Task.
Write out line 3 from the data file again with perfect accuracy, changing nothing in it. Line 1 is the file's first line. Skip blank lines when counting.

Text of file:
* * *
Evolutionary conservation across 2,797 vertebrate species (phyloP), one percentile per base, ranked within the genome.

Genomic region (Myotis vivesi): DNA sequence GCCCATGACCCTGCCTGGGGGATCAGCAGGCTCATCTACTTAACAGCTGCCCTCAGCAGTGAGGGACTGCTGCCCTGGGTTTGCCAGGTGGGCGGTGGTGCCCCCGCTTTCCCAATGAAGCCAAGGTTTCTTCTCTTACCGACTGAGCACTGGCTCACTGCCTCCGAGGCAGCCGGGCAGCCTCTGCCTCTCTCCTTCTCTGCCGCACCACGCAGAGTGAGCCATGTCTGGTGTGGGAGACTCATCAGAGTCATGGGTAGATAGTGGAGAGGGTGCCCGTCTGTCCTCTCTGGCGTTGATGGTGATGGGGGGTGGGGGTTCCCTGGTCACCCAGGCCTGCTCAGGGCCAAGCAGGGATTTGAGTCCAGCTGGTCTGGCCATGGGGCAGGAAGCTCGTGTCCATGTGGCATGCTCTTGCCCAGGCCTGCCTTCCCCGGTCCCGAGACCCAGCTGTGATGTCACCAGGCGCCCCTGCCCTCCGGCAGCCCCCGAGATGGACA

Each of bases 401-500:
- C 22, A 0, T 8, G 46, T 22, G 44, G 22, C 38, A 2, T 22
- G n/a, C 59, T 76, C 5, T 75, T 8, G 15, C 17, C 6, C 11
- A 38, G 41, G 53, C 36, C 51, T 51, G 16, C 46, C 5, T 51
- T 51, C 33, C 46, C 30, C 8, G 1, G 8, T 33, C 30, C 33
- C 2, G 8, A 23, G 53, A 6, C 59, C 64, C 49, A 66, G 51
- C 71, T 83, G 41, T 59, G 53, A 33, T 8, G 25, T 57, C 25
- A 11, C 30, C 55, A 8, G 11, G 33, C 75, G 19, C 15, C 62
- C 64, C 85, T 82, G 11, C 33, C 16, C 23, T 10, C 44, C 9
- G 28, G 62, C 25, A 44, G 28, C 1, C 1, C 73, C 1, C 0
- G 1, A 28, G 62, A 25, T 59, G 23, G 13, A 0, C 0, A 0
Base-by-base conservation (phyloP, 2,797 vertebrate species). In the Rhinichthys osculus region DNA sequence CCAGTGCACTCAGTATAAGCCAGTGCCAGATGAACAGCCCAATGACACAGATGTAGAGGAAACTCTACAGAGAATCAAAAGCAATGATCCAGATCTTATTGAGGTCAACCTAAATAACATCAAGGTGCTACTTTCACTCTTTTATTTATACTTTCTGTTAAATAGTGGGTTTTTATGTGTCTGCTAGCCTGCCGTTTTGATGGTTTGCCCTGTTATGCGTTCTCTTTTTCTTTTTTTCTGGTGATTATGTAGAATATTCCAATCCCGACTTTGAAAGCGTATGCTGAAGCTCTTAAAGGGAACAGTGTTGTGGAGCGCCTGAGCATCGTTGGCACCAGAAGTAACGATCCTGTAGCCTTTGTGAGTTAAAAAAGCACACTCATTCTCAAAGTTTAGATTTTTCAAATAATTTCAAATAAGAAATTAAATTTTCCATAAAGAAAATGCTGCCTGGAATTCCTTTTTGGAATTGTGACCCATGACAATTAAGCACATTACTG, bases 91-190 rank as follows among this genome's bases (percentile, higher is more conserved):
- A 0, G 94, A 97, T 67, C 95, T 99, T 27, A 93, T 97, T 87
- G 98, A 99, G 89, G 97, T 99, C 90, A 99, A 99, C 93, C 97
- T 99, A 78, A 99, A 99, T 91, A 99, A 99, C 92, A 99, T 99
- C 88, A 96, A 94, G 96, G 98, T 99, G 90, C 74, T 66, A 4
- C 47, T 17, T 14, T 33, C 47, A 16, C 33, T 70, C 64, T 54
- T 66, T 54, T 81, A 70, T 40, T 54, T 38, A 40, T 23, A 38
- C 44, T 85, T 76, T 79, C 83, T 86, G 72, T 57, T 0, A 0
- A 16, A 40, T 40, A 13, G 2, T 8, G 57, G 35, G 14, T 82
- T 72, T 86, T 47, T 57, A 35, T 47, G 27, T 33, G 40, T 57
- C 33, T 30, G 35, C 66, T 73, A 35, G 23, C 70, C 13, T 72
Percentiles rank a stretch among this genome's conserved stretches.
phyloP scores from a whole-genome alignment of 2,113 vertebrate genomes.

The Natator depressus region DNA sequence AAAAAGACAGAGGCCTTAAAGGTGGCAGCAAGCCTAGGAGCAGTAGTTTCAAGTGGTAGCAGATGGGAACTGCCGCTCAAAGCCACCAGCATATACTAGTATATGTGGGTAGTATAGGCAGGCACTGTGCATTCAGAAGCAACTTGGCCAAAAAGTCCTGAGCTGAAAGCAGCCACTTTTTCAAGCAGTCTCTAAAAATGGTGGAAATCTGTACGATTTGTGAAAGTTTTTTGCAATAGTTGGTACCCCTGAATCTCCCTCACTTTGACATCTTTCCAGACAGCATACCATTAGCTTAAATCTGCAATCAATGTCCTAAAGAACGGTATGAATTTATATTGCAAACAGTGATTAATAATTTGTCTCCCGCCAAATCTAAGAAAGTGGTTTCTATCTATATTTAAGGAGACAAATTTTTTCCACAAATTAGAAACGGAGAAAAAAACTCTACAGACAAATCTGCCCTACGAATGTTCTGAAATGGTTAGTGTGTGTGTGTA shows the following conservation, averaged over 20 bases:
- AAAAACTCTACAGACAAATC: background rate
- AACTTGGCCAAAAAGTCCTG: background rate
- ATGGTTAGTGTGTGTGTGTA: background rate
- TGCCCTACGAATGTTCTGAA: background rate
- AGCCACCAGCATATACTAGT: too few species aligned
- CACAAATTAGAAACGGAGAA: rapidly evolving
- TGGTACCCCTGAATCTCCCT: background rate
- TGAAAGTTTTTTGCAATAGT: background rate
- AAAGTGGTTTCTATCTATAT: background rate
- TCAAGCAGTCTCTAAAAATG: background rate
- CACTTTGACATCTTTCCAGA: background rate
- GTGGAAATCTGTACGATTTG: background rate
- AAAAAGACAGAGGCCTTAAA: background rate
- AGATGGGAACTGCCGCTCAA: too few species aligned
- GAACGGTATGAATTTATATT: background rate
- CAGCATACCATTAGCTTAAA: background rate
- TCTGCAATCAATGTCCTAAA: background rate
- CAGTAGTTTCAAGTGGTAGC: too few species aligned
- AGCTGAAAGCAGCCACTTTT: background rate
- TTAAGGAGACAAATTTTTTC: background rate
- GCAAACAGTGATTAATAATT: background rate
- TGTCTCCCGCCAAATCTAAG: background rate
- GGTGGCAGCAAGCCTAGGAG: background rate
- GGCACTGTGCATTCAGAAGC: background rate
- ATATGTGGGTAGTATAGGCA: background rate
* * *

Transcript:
Each of bases 401-500: